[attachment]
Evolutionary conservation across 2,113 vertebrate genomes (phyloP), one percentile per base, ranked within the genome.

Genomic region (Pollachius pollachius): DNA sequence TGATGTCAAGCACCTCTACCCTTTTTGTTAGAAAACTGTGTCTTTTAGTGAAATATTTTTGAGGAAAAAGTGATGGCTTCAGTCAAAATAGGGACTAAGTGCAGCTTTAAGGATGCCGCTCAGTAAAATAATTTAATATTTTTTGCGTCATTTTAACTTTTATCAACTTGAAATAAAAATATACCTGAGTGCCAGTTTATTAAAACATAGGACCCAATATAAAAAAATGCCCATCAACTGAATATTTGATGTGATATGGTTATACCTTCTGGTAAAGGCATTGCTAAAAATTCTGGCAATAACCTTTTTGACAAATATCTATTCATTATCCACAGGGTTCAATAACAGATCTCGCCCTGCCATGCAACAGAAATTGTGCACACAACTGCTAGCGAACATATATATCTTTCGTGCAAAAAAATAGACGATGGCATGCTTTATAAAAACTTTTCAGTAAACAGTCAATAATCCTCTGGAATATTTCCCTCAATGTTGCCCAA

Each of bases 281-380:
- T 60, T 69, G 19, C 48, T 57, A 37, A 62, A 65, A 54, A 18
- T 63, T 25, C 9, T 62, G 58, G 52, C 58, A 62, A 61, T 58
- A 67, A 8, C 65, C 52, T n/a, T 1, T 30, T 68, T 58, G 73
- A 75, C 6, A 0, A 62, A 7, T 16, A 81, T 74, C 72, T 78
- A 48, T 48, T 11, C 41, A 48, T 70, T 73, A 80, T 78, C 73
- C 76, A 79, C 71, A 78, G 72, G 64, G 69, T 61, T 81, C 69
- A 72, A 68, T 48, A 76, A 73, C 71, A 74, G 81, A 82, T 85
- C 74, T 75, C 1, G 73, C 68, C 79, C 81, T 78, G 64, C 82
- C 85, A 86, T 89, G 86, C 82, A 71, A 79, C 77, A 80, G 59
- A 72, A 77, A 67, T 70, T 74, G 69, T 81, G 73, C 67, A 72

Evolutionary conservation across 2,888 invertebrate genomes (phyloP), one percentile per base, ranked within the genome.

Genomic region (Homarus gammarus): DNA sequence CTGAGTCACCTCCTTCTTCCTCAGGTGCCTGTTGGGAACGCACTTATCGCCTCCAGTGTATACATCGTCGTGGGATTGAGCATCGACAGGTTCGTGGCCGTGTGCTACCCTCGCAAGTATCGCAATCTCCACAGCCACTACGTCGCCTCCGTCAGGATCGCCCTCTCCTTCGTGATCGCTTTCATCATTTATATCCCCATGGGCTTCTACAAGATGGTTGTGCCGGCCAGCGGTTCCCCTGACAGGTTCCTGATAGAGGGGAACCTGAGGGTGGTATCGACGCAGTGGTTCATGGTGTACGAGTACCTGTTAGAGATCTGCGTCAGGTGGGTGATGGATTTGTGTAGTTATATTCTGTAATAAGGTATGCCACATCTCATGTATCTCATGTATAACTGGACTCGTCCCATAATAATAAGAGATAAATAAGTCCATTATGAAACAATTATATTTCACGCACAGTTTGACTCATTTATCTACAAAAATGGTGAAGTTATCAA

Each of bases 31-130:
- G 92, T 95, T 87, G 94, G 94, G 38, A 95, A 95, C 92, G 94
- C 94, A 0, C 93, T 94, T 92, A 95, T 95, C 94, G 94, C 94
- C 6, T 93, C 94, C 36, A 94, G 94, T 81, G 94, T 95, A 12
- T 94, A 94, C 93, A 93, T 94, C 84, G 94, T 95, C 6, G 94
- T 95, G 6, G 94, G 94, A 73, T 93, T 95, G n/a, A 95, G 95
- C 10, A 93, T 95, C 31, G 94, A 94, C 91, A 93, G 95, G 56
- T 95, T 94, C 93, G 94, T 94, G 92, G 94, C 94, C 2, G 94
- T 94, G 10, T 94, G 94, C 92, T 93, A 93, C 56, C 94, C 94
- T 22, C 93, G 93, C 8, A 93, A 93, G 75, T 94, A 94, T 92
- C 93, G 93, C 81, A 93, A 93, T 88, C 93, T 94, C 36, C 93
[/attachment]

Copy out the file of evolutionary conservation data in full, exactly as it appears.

Evolutionary conservation across 2,113 vertebrate genomes (phyloP), one percentile per base, ranked within the genome.

Genomic region (Pollachius pollachius): DNA sequence TGATGTCAAGCACCTCTACCCTTTTTGTTAGAAAACTGTGTCTTTTAGTGAAATATTTTTGAGGAAAAAGTGATGGCTTCAGTCAAAATAGGGACTAAGTGCAGCTTTAAGGATGCCGCTCAGTAAAATAATTTAATATTTTTTGCGTCATTTTAACTTTTATCAACTTGAAATAAAAATATACCTGAGTGCCAGTTTATTAAAACATAGGACCCAATATAAAAAAATGCCCATCAACTGAATATTTGATGTGATATGGTTATACCTTCTGGTAAAGGCATTGCTAAAAATTCTGGCAATAACCTTTTTGACAAATATCTATTCATTATCCACAGGGTTCAATAACAGATCTCGCCCTGCCATGCAACAGAAATTGTGCACACAACTGCTAGCGAACATATATATCTTTCGTGCAAAAAAATAGACGATGGCATGCTTTATAAAAACTTTTCAGTAAACAGTCAATAATCCTCTGGAATATTTCCCTCAATGTTGCCCAA

Each of bases 281-380:
- T 60, T 69, G 19, C 48, T 57, A 37, A 62, A 65, A 54, A 18
- T 63, T 25, C 9, T 62, G 58, G 52, C 58, A 62, A 61, T 58
- A 67, A 8, C 65, C 52, T n/a, T 1, T 30, T 68, T 58, G 73
- A 75, C 6, A 0, A 62, A 7, T 16, A 81, T 74, C 72, T 78
- A 48, T 48, T 11, C 41, A 48, T 70, T 73, A 80, T 78, C 73
- C 76, A 79, C 71, A 78, G 72, G 64, G 69, T 61, T 81, C 69
- A 72, A 68, T 48, A 76, A 73, C 71, A 74, G 81, A 82, T 85
- C 74, T 75, C 1, G 73, C 68, C 79, C 81, T 78, G 64, C 82
- C 85, A 86, T 89, G 86, C 82, A 71, A 79, C 77, A 80, G 59
- A 72, A 77, A 67, T 70, T 74, G 69, T 81, G 73, C 67, A 72

Evolutionary conservation across 2,888 invertebrate genomes (phyloP), one percentile per base, ranked within the genome.

Genomic region (Homarus gammarus): DNA sequence CTGAGTCACCTCCTTCTTCCTCAGGTGCCTGTTGGGAACGCACTTATCGCCTCCAGTGTATACATCGTCGTGGGATTGAGCATCGACAGGTTCGTGGCCGTGTGCTACCCTCGCAAGTATCGCAATCTCCACAGCCACTACGTCGCCTCCGTCAGGATCGCCCTCTCCTTCGTGATCGCTTTCATCATTTATATCCCCATGGGCTTCTACAAGATGGTTGTGCCGGCCAGCGGTTCCCCTGACAGGTTCCTGATAGAGGGGAACCTGAGGGTGGTATCGACGCAGTGGTTCATGGTGTACGAGTACCTGTTAGAGATCTGCGTCAGGTGGGTGATGGATTTGTGTAGTTATATTCTGTAATAAGGTATGCCACATCTCATGTATCTCATGTATAACTGGACTCGTCCCATAATAATAAGAGATAAATAAGTCCATTATGAAACAATTATATTTCACGCACAGTTTGACTCATTTATCTACAAAAATGGTGAAGTTATCAA

Each of bases 31-130:
- G 92, T 95, T 87, G 94, G 94, G 38, A 95, A 95, C 92, G 94
- C 94, A 0, C 93, T 94, T 92, A 95, T 95, C 94, G 94, C 94
- C 6, T 93, C 94, C 36, A 94, G 94, T 81, G 94, T 95, A 12
- T 94, A 94, C 93, A 93, T 94, C 84, G 94, T 95, C 6, G 94
- T 95, G 6, G 94, G 94, A 73, T 93, T 95, G n/a, A 95, G 95
- C 10, A 93, T 95, C 31, G 94, A 94, C 91, A 93, G 95, G 56
- T 95, T 94, C 93, G 94, T 94, G 92, G 94, C 94, C 2, G 94
- T 94, G 10, T 94, G 94, C 92, T 93, A 93, C 56, C 94, C 94
- T 22, C 93, G 93, C 8, A 93, A 93, G 75, T 94, A 94, T 92
- C 93, G 93, C 81, A 93, A 93, T 88, C 93, T 94, C 36, C 93